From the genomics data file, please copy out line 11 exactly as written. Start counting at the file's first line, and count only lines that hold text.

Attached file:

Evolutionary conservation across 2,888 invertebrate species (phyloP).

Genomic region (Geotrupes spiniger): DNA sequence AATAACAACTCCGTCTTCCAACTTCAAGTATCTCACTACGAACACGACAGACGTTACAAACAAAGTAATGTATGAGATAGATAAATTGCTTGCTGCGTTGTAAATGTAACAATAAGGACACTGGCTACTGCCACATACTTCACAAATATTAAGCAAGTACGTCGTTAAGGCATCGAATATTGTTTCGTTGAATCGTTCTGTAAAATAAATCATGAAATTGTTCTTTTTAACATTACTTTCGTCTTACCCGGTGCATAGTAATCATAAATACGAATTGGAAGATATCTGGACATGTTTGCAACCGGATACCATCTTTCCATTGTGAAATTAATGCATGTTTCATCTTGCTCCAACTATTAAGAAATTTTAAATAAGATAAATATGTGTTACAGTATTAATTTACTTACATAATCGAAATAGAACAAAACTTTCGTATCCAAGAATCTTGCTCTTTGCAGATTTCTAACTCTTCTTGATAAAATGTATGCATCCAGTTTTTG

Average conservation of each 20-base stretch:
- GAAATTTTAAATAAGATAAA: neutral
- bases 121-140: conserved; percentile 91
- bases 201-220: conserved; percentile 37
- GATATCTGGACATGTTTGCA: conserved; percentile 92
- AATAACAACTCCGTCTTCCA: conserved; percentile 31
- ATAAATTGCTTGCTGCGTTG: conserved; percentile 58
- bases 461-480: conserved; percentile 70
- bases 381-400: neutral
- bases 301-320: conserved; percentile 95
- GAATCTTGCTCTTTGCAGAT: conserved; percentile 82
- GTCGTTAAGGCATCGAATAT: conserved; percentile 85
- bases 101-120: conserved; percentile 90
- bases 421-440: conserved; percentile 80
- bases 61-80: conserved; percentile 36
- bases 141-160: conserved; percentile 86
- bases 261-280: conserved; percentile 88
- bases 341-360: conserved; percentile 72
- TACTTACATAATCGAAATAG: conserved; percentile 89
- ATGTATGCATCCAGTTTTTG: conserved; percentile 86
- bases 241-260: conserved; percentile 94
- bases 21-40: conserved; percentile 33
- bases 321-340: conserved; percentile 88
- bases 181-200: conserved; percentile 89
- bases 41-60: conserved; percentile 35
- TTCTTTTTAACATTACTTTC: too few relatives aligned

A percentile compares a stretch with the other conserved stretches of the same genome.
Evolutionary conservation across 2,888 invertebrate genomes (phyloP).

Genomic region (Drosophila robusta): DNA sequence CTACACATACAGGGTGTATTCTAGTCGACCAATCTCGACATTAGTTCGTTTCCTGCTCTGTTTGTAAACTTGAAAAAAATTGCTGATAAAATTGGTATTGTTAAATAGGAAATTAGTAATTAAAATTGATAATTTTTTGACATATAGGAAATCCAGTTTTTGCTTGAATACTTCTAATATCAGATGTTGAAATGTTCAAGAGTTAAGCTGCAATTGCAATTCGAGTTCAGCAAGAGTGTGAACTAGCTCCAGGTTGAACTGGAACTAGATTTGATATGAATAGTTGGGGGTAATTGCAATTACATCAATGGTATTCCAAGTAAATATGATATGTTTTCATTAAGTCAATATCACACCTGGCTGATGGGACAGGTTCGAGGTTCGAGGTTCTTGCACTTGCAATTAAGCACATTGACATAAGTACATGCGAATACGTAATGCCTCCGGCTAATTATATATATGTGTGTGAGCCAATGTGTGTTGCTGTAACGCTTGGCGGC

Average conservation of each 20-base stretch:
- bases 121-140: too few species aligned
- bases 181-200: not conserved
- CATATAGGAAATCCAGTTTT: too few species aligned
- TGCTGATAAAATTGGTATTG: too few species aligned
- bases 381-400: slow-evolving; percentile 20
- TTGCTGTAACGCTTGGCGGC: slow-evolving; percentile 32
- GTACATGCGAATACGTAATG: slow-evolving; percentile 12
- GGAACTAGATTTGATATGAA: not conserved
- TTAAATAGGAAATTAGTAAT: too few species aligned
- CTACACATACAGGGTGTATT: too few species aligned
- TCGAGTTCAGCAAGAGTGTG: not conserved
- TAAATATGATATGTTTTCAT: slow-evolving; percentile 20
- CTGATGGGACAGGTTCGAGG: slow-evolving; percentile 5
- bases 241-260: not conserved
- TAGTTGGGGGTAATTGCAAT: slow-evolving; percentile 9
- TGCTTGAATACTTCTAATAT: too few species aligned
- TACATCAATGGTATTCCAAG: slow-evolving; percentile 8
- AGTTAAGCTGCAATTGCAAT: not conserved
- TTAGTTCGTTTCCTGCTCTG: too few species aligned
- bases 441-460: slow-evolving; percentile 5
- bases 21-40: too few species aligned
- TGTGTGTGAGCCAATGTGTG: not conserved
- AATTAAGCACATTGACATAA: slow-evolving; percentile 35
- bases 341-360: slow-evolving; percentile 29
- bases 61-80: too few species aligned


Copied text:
- bases 381-400: neutral